Flo: Would you consider your team an underdog in the Champions League?
TA: Yeah definitely. We earned the right to go to the quarterfinals based on the pools and how it was and I think we’ve played really well, like I said before in Champions League, and yeah, we’re playing Perugia, they’re one of the best teams in the world. This is a great opportunity for everyone.
Flo: What’s been the biggest highlight of Champions League so far?
TA: I’m going to give you two. The first time we played Friedrichshafen, that was one of the best matches we’ve ever had just as a team. Every single player played amazing and that’s rare I think to see where it’s just like everyone was on their best game and we just had a blast and destroyed them in three. That doesn’t happen all the time so to see that kind of match and to be a part of that was really cool.
And then I think the first match against Saint Petersburg, actually, because it was our first like real Champions League match of the pool and they’re a really good team and we played them at their house in Russia and we lost in five but had opportunities to win. I think after that it was kind of like, ‘Oh wow, we can compete with the best.’ That really opened the eyes and opened the doors for competing in Champions League from there on out so I think that was a good lesson for us.
Flo: You’ve led the team in points a number of times — what do you think is leading to your individual success with this team?
TA: Well first, I have an American setter who loves setting me the ball and that works to my strength and I’m super grateful for that, and we have [Canadian libero] Blair Bann who passes nails pretty much constantly. He’s an amazing receiver and I think our outsides are also really good and have also improved a lot. So when our reception’s really good, it allows me to attack the ball more and score more.
Flo: What do you know about your Champions League quarterfinal opponent?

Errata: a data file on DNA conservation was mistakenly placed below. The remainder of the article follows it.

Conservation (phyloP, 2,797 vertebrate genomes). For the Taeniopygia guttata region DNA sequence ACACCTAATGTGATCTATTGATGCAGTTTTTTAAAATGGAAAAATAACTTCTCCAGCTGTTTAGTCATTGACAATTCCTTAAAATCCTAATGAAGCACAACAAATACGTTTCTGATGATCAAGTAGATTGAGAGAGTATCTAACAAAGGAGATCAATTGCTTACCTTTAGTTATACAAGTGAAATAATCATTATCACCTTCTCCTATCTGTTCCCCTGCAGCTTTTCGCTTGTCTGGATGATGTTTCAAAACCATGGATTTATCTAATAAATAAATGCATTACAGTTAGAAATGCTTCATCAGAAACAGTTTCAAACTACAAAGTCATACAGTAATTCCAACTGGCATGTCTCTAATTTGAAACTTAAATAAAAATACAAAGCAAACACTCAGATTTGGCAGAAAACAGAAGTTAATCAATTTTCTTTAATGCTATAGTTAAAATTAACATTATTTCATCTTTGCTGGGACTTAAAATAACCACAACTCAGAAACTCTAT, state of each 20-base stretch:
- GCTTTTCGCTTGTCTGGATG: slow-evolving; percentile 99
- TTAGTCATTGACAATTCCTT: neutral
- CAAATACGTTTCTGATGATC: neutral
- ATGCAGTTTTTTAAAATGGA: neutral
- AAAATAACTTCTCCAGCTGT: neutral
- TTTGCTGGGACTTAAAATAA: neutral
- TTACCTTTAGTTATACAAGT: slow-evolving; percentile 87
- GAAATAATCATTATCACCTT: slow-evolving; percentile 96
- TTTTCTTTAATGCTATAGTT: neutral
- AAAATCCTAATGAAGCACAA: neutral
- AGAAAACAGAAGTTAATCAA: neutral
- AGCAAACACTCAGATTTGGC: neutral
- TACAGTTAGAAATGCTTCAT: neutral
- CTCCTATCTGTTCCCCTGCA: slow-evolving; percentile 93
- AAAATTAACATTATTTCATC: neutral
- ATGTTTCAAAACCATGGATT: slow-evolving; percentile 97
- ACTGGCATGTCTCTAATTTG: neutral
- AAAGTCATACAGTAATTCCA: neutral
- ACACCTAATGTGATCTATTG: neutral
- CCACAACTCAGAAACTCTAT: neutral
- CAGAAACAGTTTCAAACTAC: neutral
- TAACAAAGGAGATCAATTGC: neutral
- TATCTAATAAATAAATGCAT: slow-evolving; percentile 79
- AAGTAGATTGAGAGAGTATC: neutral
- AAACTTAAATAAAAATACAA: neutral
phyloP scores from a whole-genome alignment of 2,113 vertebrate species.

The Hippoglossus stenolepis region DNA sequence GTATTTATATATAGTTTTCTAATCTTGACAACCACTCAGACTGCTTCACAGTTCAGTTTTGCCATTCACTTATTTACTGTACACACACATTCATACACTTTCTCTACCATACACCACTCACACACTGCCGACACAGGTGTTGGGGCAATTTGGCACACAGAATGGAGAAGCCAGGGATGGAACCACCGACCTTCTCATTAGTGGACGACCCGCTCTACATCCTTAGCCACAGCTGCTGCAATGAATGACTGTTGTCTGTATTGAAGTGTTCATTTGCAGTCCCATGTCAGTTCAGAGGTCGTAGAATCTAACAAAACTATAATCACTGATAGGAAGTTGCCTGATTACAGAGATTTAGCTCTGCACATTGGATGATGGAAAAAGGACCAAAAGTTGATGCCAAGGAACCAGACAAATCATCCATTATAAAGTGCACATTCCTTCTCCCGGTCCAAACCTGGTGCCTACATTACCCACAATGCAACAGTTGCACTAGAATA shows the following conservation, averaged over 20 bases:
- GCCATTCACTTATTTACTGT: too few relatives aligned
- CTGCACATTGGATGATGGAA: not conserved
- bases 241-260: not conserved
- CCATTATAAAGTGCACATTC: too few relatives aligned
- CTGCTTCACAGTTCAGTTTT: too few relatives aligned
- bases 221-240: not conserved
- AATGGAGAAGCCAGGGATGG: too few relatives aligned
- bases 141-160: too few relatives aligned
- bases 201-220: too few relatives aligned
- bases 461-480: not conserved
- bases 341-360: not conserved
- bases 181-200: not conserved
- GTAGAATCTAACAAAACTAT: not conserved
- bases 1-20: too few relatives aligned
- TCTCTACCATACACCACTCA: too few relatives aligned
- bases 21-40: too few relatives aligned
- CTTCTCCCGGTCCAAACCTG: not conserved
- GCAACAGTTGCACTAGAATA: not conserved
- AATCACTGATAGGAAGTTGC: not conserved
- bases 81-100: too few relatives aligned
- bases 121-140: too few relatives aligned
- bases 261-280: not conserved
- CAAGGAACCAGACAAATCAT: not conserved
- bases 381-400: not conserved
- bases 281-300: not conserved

TA: I know a lot about them. I played against them all three years in Italy. They’re an all-star team with all-star players from all around the world and yeah, they’re... What’s there to say about one of the best teams in the world? I mean it’s an honor to get to be a part of it where we’re at and I think it’s a really good opportunity for guys to see where they stand and to see how we can compete against arguably one of the best teams in the world right now.
Flo: What’s life in your new city like?
TA: Again, it’s difficult because I don’t speak French. I feel like there’s a small-town vibe going on and even though I don’t speak French, I still feel that, you know when you’re walking on the streets and people recognize you and we’re on like the local bus here so it’s a really cool small-town vibe, which for me is completely new. But that’s a cool thing to do and to feel like you’re competing and you have the whole city to back you up. It’s really cool. Otherwise it’s just a small town. Not a ton going on but people still find a lot of happiness in the small things out here... Like baguettes! So that’s amazing.
Flo: Who are the biggest personalities on the team?
TA: Blair Bann for sure. He’s a pot-stirrer, 100 percent. The kid likes to rally and have a good time. And Kevin Rodriguez is also very similar. Kind of guys who round out the team and I think are our real glue for good and bads days and wins and losses or kind of keeping things more even keel and reminding everyone that life’s a good time too and we should be enjoying that. They just seem to have a really good balance between not letting their emotions get the best of them. They show up every day happy kind of regardless and that’s real contagious so I feel it’s always nice to be surrounded by players like them.
Flo: What was the summer with the national team like?
TA: It was a blast. I love our team. I love a lot of the guys on our team. I always have a super good time playing with our national team and traveling and this was the first time I got to travel on more road trips and actually play in matches and so for me that was new and exciting and I can’t wait to continue to try to do that and help out the program as much as possible.
Also, when we’re back home we get to surf and play volleyball and be surrounded by good people and good guys and the group dynamic with John Speraw and Brian Thornton and Rob Neilson and the coaching staff we have there.
It’s a real honor to be a part of a really progressive program that is always looking for new ways to improve and thinking outside the box and to be a part of this type of movement in volleyball, something that feels new and fresh. The coaching staff, like I said before, and also even with the way we weight train and our program there with Tim Pelot and just a lot of guys behind the scenes—Aaron Brock, our trainer who is just always thinking of new ideas and new ways to keep guys healthy and fresh and have them looking at life the same way. It’s a real cool experience. I absolutely love it there.